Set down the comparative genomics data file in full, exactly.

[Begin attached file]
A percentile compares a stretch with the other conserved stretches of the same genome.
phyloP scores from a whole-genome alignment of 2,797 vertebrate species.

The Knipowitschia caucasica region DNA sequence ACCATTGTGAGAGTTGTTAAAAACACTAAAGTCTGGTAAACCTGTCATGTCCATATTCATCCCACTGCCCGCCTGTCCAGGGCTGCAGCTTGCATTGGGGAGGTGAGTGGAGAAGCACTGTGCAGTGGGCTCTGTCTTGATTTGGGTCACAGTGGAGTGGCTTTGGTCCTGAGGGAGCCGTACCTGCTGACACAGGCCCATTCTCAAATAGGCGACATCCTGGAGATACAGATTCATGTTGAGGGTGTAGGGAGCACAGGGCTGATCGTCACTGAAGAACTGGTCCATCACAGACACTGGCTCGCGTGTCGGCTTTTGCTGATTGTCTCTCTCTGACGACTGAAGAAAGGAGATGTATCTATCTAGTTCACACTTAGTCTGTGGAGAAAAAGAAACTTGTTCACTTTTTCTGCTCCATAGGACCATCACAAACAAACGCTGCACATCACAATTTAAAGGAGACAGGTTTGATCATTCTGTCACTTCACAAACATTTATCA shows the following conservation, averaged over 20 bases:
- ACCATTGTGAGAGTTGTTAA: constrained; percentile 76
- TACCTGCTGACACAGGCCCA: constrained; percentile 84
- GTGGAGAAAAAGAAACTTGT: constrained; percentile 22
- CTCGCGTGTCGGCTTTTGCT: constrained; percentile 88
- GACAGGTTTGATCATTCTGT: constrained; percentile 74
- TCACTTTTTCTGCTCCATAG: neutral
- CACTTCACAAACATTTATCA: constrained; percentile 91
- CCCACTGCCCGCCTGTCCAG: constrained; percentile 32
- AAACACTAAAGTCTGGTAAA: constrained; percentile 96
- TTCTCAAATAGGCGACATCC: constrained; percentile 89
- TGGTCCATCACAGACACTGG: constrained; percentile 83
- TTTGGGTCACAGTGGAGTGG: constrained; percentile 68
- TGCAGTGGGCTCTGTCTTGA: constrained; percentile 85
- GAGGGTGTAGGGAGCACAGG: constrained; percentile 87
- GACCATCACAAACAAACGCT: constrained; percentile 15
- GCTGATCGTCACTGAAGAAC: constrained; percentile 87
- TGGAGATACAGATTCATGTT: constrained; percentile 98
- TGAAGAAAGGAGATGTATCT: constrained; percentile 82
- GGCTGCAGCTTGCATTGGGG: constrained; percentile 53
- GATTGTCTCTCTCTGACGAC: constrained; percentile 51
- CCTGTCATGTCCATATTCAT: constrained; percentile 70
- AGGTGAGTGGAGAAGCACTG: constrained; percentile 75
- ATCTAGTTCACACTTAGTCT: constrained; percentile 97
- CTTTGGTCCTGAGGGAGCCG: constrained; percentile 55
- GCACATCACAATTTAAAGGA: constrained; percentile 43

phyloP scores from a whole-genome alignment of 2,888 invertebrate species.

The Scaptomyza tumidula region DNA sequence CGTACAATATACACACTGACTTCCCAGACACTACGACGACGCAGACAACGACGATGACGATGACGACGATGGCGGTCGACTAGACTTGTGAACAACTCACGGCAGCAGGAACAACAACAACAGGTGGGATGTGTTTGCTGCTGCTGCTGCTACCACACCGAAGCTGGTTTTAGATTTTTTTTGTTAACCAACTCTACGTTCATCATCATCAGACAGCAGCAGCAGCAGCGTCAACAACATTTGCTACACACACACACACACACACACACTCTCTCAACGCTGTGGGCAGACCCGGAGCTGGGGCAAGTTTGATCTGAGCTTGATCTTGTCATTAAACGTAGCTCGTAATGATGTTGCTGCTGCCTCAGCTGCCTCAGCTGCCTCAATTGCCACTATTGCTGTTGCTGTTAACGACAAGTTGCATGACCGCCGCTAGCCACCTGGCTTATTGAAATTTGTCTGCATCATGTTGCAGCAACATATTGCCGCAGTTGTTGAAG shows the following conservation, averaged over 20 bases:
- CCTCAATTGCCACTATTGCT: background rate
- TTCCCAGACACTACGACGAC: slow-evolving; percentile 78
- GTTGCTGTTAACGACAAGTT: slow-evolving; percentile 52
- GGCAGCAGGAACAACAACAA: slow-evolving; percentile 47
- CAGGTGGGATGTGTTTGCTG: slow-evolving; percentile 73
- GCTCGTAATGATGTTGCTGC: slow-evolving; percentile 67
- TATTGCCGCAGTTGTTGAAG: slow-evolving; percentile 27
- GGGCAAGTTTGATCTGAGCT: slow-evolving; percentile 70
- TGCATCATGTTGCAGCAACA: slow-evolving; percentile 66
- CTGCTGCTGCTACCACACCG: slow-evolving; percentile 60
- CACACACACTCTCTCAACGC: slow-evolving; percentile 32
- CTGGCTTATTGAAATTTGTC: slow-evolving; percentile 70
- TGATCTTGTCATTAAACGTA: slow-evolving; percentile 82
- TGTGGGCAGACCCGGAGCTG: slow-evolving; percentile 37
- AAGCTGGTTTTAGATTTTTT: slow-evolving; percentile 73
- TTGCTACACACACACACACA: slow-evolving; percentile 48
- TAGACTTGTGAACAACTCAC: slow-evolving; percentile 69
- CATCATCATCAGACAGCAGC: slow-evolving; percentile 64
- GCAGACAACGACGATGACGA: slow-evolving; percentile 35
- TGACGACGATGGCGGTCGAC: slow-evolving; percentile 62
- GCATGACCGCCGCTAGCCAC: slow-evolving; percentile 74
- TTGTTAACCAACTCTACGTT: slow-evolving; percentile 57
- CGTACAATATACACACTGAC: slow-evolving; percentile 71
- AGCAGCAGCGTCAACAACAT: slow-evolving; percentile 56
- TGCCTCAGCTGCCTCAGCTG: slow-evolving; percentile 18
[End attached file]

A percentile compares a stretch with the other conserved stretches of the same genome.
phyloP scores from a whole-genome alignment of 2,797 vertebrate species.

The Knipowitschia caucasica region DNA sequence ACCATTGTGAGAGTTGTTAAAAACACTAAAGTCTGGTAAACCTGTCATGTCCATATTCATCCCACTGCCCGCCTGTCCAGGGCTGCAGCTTGCATTGGGGAGGTGAGTGGAGAAGCACTGTGCAGTGGGCTCTGTCTTGATTTGGGTCACAGTGGAGTGGCTTTGGTCCTGAGGGAGCCGTACCTGCTGACACAGGCCCATTCTCAAATAGGCGACATCCTGGAGATACAGATTCATGTTGAGGGTGTAGGGAGCACAGGGCTGATCGTCACTGAAGAACTGGTCCATCACAGACACTGGCTCGCGTGTCGGCTTTTGCTGATTGTCTCTCTCTGACGACTGAAGAAAGGAGATGTATCTATCTAGTTCACACTTAGTCTGTGGAGAAAAAGAAACTTGTTCACTTTTTCTGCTCCATAGGACCATCACAAACAAACGCTGCACATCACAATTTAAAGGAGACAGGTTTGATCATTCTGTCACTTCACAAACATTTATCA shows the following conservation, averaged over 20 bases:
- ACCATTGTGAGAGTTGTTAA: constrained; percentile 76
- TACCTGCTGACACAGGCCCA: constrained; percentile 84
- GTGGAGAAAAAGAAACTTGT: constrained; percentile 22
- CTCGCGTGTCGGCTTTTGCT: constrained; percentile 88
- GACAGGTTTGATCATTCTGT: constrained; percentile 74
- TCACTTTTTCTGCTCCATAG: neutral
- CACTTCACAAACATTTATCA: constrained; percentile 91
- CCCACTGCCCGCCTGTCCAG: constrained; percentile 32
- AAACACTAAAGTCTGGTAAA: constrained; percentile 96
- TTCTCAAATAGGCGACATCC: constrained; percentile 89
- TGGTCCATCACAGACACTGG: constrained; percentile 83
- TTTGGGTCACAGTGGAGTGG: constrained; percentile 68
- TGCAGTGGGCTCTGTCTTGA: constrained; percentile 85
- GAGGGTGTAGGGAGCACAGG: constrained; percentile 87
- GACCATCACAAACAAACGCT: constrained; percentile 15
- GCTGATCGTCACTGAAGAAC: constrained; percentile 87
- TGGAGATACAGATTCATGTT: constrained; percentile 98
- TGAAGAAAGGAGATGTATCT: constrained; percentile 82
- GGCTGCAGCTTGCATTGGGG: constrained; percentile 53
- GATTGTCTCTCTCTGACGAC: constrained; percentile 51
- CCTGTCATGTCCATATTCAT: constrained; percentile 70
- AGGTGAGTGGAGAAGCACTG: constrained; percentile 75
- ATCTAGTTCACACTTAGTCT: constrained; percentile 97
- CTTTGGTCCTGAGGGAGCCG: constrained; percentile 55
- GCACATCACAATTTAAAGGA: constrained; percentile 43

phyloP scores from a whole-genome alignment of 2,888 invertebrate species.

The Scaptomyza tumidula region DNA sequence CGTACAATATACACACTGACTTCCCAGACACTACGACGACGCAGACAACGACGATGACGATGACGACGATGGCGGTCGACTAGACTTGTGAACAACTCACGGCAGCAGGAACAACAACAACAGGTGGGATGTGTTTGCTGCTGCTGCTGCTACCACACCGAAGCTGGTTTTAGATTTTTTTTGTTAACCAACTCTACGTTCATCATCATCAGACAGCAGCAGCAGCAGCGTCAACAACATTTGCTACACACACACACACACACACACACTCTCTCAACGCTGTGGGCAGACCCGGAGCTGGGGCAAGTTTGATCTGAGCTTGATCTTGTCATTAAACGTAGCTCGTAATGATGTTGCTGCTGCCTCAGCTGCCTCAGCTGCCTCAATTGCCACTATTGCTGTTGCTGTTAACGACAAGTTGCATGACCGCCGCTAGCCACCTGGCTTATTGAAATTTGTCTGCATCATGTTGCAGCAACATATTGCCGCAGTTGTTGAAG shows the following conservation, averaged over 20 bases:
- CCTCAATTGCCACTATTGCT: background rate
- TTCCCAGACACTACGACGAC: slow-evolving; percentile 78
- GTTGCTGTTAACGACAAGTT: slow-evolving; percentile 52
- GGCAGCAGGAACAACAACAA: slow-evolving; percentile 47
- CAGGTGGGATGTGTTTGCTG: slow-evolving; percentile 73
- GCTCGTAATGATGTTGCTGC: slow-evolving; percentile 67
- TATTGCCGCAGTTGTTGAAG: slow-evolving; percentile 27
- GGGCAAGTTTGATCTGAGCT: slow-evolving; percentile 70
- TGCATCATGTTGCAGCAACA: slow-evolving; percentile 66
- CTGCTGCTGCTACCACACCG: slow-evolving; percentile 60
- CACACACACTCTCTCAACGC: slow-evolving; percentile 32
- CTGGCTTATTGAAATTTGTC: slow-evolving; percentile 70
- TGATCTTGTCATTAAACGTA: slow-evolving; percentile 82
- TGTGGGCAGACCCGGAGCTG: slow-evolving; percentile 37
- AAGCTGGTTTTAGATTTTTT: slow-evolving; percentile 73
- TTGCTACACACACACACACA: slow-evolving; percentile 48
- TAGACTTGTGAACAACTCAC: slow-evolving; percentile 69
- CATCATCATCAGACAGCAGC: slow-evolving; percentile 64
- GCAGACAACGACGATGACGA: slow-evolving; percentile 35
- TGACGACGATGGCGGTCGAC: slow-evolving; percentile 62
- GCATGACCGCCGCTAGCCAC: slow-evolving; percentile 74
- TTGTTAACCAACTCTACGTT: slow-evolving; percentile 57
- CGTACAATATACACACTGAC: slow-evolving; percentile 71
- AGCAGCAGCGTCAACAACAT: slow-evolving; percentile 56
- TGCCTCAGCTGCCTCAGCTG: slow-evolving; percentile 18